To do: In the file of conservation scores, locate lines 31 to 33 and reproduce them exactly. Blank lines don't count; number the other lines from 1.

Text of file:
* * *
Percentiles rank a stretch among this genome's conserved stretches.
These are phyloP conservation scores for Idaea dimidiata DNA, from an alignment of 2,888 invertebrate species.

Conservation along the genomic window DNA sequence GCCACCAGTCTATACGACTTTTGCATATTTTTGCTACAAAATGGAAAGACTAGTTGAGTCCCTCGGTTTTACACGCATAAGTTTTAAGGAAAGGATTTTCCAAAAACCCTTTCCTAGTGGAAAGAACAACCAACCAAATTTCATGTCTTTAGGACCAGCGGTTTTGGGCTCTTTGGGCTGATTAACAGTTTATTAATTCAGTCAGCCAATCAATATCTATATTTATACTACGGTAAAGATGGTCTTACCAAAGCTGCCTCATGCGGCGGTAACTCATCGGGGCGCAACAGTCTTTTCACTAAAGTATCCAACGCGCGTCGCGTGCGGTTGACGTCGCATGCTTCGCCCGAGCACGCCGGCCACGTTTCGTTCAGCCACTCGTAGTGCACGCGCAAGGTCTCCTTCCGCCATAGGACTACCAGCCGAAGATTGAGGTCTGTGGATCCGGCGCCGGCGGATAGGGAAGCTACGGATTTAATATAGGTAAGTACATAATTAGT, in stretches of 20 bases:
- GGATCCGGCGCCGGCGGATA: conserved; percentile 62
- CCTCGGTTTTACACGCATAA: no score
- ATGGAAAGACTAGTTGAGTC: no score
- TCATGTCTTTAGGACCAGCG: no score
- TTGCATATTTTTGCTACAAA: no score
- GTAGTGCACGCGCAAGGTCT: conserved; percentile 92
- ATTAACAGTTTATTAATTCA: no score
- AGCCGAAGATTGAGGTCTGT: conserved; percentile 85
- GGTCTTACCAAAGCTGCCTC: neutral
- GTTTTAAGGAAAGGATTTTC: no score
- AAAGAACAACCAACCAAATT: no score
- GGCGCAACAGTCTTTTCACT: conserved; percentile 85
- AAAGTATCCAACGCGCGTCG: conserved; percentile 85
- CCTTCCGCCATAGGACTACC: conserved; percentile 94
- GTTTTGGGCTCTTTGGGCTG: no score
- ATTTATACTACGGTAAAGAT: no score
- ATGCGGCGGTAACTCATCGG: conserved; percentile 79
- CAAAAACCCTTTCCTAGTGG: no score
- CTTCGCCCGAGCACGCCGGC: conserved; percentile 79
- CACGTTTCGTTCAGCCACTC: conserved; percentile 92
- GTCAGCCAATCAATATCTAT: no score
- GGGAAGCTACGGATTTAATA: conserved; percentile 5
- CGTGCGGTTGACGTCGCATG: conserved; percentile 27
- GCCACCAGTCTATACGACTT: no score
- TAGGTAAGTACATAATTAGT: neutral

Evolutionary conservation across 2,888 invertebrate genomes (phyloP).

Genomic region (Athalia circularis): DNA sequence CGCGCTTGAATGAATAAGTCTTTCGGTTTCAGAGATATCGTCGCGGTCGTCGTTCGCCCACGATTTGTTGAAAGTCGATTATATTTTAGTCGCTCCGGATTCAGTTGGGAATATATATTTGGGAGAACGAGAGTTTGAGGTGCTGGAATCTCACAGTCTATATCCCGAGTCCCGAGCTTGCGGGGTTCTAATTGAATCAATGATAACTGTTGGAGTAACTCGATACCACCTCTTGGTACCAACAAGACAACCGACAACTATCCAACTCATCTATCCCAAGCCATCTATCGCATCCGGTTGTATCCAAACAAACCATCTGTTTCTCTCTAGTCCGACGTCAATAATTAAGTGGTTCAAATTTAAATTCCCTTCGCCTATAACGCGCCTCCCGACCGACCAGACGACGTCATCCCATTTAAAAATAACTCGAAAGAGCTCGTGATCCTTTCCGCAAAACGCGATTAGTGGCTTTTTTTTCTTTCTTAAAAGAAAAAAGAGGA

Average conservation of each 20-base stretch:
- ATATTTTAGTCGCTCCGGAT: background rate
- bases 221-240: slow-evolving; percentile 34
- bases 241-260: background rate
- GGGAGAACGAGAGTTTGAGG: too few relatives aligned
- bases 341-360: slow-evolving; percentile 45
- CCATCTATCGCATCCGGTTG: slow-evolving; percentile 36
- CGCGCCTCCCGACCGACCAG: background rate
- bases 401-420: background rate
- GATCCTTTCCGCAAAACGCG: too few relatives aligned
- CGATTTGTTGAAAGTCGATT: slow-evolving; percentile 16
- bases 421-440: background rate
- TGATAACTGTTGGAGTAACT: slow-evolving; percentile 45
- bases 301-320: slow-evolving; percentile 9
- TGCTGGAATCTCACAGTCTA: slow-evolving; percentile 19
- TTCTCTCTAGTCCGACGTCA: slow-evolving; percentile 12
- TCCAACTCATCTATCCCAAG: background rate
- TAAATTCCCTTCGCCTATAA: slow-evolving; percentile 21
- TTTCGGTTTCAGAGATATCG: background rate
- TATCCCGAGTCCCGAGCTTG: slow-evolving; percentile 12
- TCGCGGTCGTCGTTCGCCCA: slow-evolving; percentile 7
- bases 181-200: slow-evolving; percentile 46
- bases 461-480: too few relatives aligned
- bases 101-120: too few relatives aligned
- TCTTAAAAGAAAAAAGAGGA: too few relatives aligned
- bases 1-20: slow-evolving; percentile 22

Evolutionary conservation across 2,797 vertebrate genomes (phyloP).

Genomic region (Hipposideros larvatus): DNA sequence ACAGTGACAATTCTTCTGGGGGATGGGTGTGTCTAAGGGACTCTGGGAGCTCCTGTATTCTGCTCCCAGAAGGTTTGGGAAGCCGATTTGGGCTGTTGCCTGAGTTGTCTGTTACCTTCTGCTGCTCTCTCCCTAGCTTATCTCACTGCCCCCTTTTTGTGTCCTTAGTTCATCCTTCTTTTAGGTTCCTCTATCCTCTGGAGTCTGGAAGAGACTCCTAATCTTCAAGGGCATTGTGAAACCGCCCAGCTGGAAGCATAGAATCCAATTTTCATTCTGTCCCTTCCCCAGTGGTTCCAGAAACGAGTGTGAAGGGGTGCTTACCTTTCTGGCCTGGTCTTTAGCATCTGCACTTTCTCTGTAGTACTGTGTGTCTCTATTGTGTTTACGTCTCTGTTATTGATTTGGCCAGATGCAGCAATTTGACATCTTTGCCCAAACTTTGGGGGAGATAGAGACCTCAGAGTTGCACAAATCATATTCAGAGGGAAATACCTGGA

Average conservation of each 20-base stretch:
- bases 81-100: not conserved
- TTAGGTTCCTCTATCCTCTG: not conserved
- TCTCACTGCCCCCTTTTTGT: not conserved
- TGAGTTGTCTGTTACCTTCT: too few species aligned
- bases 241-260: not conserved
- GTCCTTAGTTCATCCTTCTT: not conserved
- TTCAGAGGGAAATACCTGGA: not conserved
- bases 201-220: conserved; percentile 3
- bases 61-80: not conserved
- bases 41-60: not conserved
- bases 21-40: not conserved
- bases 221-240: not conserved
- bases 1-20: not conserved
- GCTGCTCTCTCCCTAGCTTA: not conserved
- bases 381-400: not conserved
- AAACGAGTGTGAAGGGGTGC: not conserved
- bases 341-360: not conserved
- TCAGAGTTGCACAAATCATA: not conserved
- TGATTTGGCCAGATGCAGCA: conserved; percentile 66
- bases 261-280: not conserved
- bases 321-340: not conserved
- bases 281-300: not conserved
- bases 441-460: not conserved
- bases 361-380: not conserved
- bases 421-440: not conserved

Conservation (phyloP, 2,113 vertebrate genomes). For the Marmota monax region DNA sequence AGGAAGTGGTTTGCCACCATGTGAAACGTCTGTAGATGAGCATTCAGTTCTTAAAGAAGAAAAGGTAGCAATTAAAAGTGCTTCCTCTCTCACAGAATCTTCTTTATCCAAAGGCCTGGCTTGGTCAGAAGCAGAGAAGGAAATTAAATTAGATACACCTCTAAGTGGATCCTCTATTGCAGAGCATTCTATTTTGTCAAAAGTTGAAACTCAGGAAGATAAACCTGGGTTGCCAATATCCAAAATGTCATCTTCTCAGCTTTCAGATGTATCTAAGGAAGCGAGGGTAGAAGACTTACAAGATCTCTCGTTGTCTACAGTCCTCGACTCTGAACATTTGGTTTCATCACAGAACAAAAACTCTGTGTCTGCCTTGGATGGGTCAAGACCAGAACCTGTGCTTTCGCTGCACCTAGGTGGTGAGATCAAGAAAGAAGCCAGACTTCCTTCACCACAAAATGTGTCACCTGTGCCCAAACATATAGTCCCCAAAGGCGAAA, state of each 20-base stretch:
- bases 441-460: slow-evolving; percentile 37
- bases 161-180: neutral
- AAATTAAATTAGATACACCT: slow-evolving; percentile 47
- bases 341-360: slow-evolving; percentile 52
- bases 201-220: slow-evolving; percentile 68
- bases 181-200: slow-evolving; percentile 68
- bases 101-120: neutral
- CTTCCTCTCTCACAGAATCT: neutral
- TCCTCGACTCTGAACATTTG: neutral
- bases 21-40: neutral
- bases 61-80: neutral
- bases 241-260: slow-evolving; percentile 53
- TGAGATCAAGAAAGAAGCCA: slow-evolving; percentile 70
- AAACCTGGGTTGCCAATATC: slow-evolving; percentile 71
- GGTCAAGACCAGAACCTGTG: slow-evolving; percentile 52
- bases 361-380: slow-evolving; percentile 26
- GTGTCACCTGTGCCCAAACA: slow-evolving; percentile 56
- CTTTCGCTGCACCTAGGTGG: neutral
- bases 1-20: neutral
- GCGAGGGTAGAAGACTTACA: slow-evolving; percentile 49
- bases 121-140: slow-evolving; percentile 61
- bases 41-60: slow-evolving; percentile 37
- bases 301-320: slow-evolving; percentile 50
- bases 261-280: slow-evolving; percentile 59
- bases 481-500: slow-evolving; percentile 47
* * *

Average conservation of each 20-base stretch:
- ATATTTTAGTCGCTCCGGAT: background rate
- bases 221-240: slow-evolving; percentile 34